It’s true that a presidential candidate without coattails makes winning down-ballot races that much more difficult. But the Kochs have been successful further down the ticket, as Charles pointed out: For the hundreds of millions of dollars they’ve already spent on politics, “there have been some good things, particularly at the state and local level, but the national politics has been disappointing.”
While Hillary wants to talk about climate change and voter suppression, neither of which anybody outside of her existing base considers “a thing,” while she and Bernie Sanders want to bribe some Americans with other Americans’ money, Charles Koch is advocating for the elimination of a tax and regulation system that benefits him and his company.
Jon Karl told Mr. Koch that many people think our economic system “is rigged; it’s rigged by people at the top.” It’s an important issue, though not to be confused with the question of a “rigged” political system as charged so frequently in recent days by Donald Trump.
In a moment that few liberals would understand due to its extreme honesty, Mr. Koch responded, “It is,” adding that “our number one policy objective is to change that.”
When Karl redundantly asked, “So you agree that the system is rigged in favor of the wealthiest?” Koch reiterated in turn: “Absolutely. In favor of companies like ours, because we have this corporate welfare that benefits established companies and makes it very difficult for somebody to get started” (i.e. to start a new business to compete with established corporate interests).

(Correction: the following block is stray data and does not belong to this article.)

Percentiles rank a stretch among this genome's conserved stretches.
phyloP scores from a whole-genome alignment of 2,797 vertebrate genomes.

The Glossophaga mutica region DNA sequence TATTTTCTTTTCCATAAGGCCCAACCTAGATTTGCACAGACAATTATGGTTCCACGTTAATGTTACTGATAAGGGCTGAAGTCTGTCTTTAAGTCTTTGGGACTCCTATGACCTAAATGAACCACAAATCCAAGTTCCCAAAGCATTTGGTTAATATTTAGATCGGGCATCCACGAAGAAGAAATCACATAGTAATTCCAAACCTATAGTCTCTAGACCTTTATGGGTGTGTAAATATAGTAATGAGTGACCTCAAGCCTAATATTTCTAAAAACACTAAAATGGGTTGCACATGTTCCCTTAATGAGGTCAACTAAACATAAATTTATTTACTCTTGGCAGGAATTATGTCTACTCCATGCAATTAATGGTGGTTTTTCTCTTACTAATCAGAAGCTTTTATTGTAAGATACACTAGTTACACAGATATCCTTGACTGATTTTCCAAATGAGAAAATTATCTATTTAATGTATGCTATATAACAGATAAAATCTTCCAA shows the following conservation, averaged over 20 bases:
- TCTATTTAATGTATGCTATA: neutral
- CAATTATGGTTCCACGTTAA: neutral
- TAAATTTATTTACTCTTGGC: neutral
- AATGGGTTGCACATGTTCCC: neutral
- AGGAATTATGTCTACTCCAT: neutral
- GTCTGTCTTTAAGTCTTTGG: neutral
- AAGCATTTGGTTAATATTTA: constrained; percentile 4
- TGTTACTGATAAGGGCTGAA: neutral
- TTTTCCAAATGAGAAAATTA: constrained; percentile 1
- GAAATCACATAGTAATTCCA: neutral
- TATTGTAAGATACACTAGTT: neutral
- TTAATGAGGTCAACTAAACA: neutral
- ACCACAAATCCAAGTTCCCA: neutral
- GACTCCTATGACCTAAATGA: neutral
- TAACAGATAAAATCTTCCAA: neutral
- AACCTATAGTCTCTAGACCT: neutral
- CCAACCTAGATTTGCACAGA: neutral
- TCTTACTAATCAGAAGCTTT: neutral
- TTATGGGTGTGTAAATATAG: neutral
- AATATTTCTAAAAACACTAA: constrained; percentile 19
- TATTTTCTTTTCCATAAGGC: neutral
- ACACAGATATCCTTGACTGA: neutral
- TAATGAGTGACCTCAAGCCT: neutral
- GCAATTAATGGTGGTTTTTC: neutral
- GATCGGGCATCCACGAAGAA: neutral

One of Koch’s other key objections to both Trump and Cruz (although I think this is slightly ungenerous to Cruz whose tax plan, while imperfect, at least travels in the same direction that Koch supports) is that “I don’t hear any of the Republicans talking about this two-tier system and getting rid of it.”
But here’s the dirty little secret: Almost nobody on either side actually wants to get rid of the system because it benefits so many politicians and their cronies, and so few ordinary citizens are even aware of the tremendous harm being done to them, to the economy, to would-be entrepreneurs whose business plans suffer crib death under the smothering downy-soft pillow of the regulatory state.
So the left rails against the “rigged system” to rile up their motivated-by-jealousy voters but does nothing except redistribute ill-gotten gains — indeed, they try to ensure through regulation that their friends reap more ill-gotten gains as that represents more money to confiscate and buy votes with. That’s why companies such as Google actually enjoy regulation; it crushes their smaller competitors, so they more than make up in higher prices and lower competition what they lose in compliance costs, which might explain why Google representatives have had White House meetings more than once a week, on average, for the entire Obama presidency.
And the right whimpers gently about it the unfairness of it all and then goes on, as Koch put it, to enact some tax breaks to make some Americans feel better about other tax breaks that other Americans get, all the while further distorting the tax code and making it almost impossible for small business to compete against the Siamese-twin Leviathans of big government and big business.